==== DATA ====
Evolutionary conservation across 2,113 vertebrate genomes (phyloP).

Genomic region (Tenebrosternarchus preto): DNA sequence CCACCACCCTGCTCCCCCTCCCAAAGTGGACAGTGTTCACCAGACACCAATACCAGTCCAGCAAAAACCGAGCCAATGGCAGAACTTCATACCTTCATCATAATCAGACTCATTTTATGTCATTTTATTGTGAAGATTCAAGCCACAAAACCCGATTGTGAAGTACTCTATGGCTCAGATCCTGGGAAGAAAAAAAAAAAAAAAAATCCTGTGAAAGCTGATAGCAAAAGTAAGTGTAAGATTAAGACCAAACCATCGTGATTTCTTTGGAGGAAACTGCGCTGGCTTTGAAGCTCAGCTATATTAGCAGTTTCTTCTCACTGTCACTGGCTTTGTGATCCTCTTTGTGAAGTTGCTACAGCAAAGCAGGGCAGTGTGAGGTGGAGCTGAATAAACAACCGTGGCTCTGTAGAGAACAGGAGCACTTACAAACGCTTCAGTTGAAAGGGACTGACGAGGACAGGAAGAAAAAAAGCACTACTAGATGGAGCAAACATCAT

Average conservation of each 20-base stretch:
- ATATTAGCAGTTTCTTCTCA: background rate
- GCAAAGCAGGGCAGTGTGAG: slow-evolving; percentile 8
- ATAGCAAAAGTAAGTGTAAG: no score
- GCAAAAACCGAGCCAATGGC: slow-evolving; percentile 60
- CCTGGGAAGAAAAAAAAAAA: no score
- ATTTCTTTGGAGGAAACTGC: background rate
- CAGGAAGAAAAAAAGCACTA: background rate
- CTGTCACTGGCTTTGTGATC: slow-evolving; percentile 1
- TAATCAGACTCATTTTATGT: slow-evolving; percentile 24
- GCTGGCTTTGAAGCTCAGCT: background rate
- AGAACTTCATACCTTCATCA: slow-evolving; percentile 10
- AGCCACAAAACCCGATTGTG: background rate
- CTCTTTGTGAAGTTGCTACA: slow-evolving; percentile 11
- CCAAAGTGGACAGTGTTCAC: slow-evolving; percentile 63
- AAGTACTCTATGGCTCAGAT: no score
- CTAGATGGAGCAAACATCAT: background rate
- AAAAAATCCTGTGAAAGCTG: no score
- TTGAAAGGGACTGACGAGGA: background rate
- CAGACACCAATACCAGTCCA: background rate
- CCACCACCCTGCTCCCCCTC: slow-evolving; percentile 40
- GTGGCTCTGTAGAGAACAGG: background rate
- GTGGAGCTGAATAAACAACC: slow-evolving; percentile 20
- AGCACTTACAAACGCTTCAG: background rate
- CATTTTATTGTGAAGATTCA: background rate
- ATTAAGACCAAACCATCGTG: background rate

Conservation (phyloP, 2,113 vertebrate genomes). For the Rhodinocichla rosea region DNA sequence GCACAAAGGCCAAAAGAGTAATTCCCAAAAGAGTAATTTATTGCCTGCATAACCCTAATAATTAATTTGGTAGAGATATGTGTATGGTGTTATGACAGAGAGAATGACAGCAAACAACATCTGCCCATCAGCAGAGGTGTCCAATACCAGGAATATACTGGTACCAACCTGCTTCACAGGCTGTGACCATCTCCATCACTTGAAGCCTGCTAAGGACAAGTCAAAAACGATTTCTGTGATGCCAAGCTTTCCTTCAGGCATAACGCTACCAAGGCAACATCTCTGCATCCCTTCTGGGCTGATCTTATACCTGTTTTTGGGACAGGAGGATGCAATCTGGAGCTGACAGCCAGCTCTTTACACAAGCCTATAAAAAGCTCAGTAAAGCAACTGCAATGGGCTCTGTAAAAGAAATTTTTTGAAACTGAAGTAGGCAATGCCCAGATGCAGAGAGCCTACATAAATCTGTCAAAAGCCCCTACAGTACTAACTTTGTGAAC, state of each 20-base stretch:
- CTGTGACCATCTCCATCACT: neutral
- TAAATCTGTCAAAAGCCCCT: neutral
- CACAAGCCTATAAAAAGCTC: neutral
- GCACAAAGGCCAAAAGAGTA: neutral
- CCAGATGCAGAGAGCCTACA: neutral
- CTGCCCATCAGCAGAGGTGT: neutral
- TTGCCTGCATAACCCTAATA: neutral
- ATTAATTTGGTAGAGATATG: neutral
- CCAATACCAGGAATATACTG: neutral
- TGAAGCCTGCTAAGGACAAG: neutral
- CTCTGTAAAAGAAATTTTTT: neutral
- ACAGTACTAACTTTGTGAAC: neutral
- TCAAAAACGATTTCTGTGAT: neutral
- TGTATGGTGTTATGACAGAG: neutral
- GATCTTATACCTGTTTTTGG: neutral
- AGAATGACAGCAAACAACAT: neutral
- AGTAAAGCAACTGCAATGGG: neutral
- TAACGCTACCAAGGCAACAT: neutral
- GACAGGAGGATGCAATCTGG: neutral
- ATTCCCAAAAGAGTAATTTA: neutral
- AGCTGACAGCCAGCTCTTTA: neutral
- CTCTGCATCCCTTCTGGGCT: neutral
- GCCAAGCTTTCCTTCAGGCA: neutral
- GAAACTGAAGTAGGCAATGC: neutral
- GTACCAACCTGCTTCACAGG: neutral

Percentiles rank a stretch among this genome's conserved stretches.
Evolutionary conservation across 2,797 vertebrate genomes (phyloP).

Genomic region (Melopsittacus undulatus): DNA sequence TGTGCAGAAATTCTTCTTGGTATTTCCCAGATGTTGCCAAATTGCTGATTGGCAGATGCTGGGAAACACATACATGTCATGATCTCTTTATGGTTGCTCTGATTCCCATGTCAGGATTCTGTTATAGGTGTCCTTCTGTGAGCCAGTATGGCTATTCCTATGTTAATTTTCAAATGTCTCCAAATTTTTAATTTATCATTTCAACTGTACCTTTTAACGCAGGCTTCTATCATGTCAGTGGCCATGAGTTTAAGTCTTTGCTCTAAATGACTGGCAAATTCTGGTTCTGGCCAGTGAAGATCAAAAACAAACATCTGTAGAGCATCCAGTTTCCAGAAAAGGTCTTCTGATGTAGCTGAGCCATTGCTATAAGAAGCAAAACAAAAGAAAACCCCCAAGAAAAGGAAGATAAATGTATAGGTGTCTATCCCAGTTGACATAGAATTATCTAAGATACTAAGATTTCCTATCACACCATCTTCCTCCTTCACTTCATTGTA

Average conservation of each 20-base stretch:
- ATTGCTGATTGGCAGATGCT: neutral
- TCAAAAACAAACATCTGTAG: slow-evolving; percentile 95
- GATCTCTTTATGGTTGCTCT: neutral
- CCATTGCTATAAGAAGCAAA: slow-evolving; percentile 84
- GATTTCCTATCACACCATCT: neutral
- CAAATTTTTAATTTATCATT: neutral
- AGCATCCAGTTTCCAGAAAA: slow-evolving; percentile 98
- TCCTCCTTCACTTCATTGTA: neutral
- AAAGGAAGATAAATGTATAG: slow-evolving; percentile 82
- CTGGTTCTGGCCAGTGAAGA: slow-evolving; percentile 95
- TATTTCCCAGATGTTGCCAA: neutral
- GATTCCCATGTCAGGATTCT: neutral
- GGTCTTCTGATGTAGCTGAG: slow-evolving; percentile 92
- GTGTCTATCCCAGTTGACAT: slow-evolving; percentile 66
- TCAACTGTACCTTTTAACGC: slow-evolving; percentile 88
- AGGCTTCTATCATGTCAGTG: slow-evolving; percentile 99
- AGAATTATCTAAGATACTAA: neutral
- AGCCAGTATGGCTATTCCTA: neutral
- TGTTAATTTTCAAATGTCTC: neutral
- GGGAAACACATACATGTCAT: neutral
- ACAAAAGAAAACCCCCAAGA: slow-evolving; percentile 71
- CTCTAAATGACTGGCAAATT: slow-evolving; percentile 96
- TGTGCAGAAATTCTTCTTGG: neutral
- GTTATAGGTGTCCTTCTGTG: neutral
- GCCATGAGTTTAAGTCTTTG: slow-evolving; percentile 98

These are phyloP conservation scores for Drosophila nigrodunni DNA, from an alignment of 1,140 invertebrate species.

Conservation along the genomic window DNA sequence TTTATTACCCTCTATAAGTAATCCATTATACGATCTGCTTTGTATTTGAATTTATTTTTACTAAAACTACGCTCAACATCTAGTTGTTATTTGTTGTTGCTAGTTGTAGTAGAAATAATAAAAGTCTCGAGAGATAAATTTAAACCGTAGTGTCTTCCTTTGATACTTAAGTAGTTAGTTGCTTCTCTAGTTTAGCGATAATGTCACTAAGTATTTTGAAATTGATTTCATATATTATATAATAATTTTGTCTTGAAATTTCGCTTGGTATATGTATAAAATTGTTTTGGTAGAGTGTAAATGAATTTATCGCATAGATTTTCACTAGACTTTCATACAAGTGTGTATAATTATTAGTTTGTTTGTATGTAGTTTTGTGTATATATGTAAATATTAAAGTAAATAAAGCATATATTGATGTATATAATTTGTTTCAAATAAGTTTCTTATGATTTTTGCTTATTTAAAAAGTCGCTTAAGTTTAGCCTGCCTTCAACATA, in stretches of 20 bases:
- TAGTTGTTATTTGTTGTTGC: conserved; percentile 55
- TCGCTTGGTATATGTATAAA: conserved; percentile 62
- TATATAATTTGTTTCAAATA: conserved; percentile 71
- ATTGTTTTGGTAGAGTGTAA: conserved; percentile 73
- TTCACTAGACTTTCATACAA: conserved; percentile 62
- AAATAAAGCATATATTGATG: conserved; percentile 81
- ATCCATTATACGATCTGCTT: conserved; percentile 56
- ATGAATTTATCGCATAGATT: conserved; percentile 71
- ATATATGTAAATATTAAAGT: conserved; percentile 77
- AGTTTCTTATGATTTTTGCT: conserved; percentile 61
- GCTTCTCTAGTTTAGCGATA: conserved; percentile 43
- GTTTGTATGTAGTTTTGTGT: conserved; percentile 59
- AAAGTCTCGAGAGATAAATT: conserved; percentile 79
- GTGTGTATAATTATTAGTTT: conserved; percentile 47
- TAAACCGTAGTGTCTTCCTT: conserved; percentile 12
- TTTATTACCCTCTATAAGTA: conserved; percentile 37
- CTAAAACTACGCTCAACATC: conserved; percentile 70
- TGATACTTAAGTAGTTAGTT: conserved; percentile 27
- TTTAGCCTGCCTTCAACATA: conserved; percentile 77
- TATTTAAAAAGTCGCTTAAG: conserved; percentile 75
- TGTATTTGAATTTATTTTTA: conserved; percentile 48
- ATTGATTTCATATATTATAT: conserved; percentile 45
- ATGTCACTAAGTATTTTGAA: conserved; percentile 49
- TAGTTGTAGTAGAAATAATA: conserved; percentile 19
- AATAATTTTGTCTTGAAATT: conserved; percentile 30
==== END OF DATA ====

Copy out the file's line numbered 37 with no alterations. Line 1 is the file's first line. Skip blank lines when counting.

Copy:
- ATTAATTTGGTAGAGATATG: neutral